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Disable elements of the user interface

Lino provides several methods to customize whether data is editable or not.

Disable individual fields

Sometimes you want to disable (make non-editable) individual fields of a form based on certain conditions. The conditions for disabling individual fields can be application specific and based e.g. on user roles or the values of certain other fields of the object being displayed.

For example, in Lino Così an invoice disables most fields when it has been registered. Here are two screenshots of a same invoice, once when the invoice’s state is “draft” and once when it is “registered”:

../_images/sales.Invoice.detail.draft.png ../_images/sales.Invoice.detail.registered.png

In Lino you define this behaviour by overriding the disabled_fields instance method on your model.

class lino.core.model.Model
disabled_fields(self, ar)

Return a set of field names that should be disabled (i.e. not editable) for this database object.

Here is a fictive example:

class MyModel(dd.Model):
    def disabled_fields(self, ar):
        s = super(MyModel, self).disabled_fields(ar)
        return set()

The Invoice model used in above screenshots does something like this:

class Invoice(dd.Model):
  def disabled_fields(self, ar):
      df = super(Invoice, self).disabled_fields(ar)
      if self.state == InvoiceStates.registered:
      return df

The decision which fields to disable may depend an the current user. Here is a fictive example of a model Case where only the author may change first and last name:

class Case(dd.Model):
  def disabled_fields(self, ar):
      df = super(Case, self).disabled_fields(ar)
      if self.author == ar.get_user():
          return df
      return df

You may want to override this method on the actor instead of per model. In that case it must be a classmethod with two arguments obj and ar:

def disabled_fields(cls, obj, ar):
    s = super(MyActor, cls).disabled_fields(obj, ar)
    return set()

Note that Lino calls the disabled_fields method only once per database row and request. The returned set is cached in memory.

Disable actions

You may also disable actions simply by adding their name to the set returned by disabled_fields. (The method name disabled_fields() is actually misleading, one day we might rename it to disabled_elements()).

Disable editing of a whole table

In some data windows you may want to disable editing functionality altogether.

For example lino.modlib.changes.Changes or lino.modlib.checkdata.Messages. You don’t want to modify them, nor delete them, not create new rows in these data windows. Not even when you are a site manager.

You do this by setting Actor.editable to False. This will remove editing functionality for everybody.

Disable editing of a whole table

In other cases you want to remove editing functionality only for certain user types. You do this by overriding the Actor.hide_editing() method. For example lino_xl.lib.products.Products says that ProductsUser can see products, but only ProductsStaff can edit them:

class Products(dd.Table):

  required_roles = dd.login_required(ProductsUser)

  def hide_editing(cls, user_type):
      if user_type is not None:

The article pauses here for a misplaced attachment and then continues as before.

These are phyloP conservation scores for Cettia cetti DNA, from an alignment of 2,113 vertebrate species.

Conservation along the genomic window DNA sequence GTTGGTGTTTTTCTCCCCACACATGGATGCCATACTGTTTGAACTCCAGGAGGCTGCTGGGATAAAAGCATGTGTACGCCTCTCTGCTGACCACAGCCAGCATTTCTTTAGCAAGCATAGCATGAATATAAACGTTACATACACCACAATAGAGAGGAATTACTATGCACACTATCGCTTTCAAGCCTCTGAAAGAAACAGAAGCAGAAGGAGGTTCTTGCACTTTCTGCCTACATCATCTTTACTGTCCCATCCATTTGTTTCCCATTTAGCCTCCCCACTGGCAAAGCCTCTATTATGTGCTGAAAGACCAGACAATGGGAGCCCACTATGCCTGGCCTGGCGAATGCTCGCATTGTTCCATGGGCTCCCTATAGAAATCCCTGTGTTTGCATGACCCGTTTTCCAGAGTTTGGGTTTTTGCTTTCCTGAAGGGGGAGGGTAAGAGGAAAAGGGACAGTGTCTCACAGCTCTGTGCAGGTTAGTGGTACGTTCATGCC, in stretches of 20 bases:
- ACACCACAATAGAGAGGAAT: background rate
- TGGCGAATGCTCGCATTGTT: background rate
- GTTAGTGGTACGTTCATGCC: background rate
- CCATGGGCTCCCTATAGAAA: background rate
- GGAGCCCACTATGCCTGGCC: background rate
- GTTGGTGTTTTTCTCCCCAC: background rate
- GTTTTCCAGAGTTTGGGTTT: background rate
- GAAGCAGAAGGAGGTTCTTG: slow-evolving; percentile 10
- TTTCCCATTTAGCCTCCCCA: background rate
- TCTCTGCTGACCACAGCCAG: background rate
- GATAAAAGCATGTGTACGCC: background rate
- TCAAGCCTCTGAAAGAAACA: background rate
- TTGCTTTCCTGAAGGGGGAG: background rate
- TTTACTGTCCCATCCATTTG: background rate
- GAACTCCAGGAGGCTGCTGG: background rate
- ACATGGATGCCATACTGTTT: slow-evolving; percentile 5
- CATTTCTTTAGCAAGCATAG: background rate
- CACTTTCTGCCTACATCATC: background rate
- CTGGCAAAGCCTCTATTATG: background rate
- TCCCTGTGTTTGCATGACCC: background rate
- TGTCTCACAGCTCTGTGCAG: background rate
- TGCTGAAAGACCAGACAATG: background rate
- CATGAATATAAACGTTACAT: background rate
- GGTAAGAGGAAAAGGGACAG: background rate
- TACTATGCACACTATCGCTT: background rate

if not user_type.has_required_roles([ProductsStaff]):
              return True
      return super(Products, cls).hide_editing(user_type)
class lino.core.actors.Actor

Whether a data window on this actor is editable.

The front end uses this information to generate optimized JS code for these actors.

When this is False, Lino won’t even call get_view_permission() for actions that are not readonly.

Set this explicitly to True or False to make the whole actor editable or not. Otherwise Lino will guess what you want during startup and set it to False if the actor is a Table and has a get_data_rows method (which usually means that it is a virtual table), otherwise to True.

This attribute is not inherited to subclasses.

How to remove the navigation buttons

TODO: This section does not yet reflect the new dd.Actor.default_record_id attribute (which automatically disables navigation).

In some data windows you may want to disable navigation functionality altogether by setting hide_navigator to True.

For example the lino.modlib.users.Users actor shows all user accounts and defines a detail layout to edit their data fields. But this table must of course be visible only to a site manager. In order to give normal users a chance to see and edit at least their own user settings, we have the lino.modlib.users.MySettings actor. It inherits from lino.modlib.users.Users, but instead of showing a list of them, it jumps directly to the detail window of the current user. So we set the default action to “detail”. And of course we don’t want the user to be able to navigate to their fellow users. So we disable navigation:

class MySettings(Users):
    hide_navigator = True
    allow_create = False
    allow_delete = False

    def get_default_action(cls):
        return cls.detail_action

Or the lino.modlib.system.SiteConfig object (a database model for which there is always exactly one instance in a given database). To edit it, we use the following data table:

class SiteConfigs(dd.Table):

    model = 'system.SiteConfig'
    hide_navigator = True

    detail_layout = """

    def get_default_action(cls):
        return cls.detail_action

Or a shopping cart is done like this:

class MyCart(My, Carts):
    hide_navigator = True

Actors with a modified toolbar

The hide_top_toolbar attribute changes the toolbar (1) to be at the bottom of the window instead of the top and (2) to have only actor-specific actions, i.e. no navigation buttons, no refresh button, no displayText area.

This attribute is used only with ExtJS front end. In React it is ignored. For example lino.modlib.system.SiteConfigs does this:

class SiteConfigs(dd.Table):
    hide_top_toolbar = True

(TODO: rename it to something else.)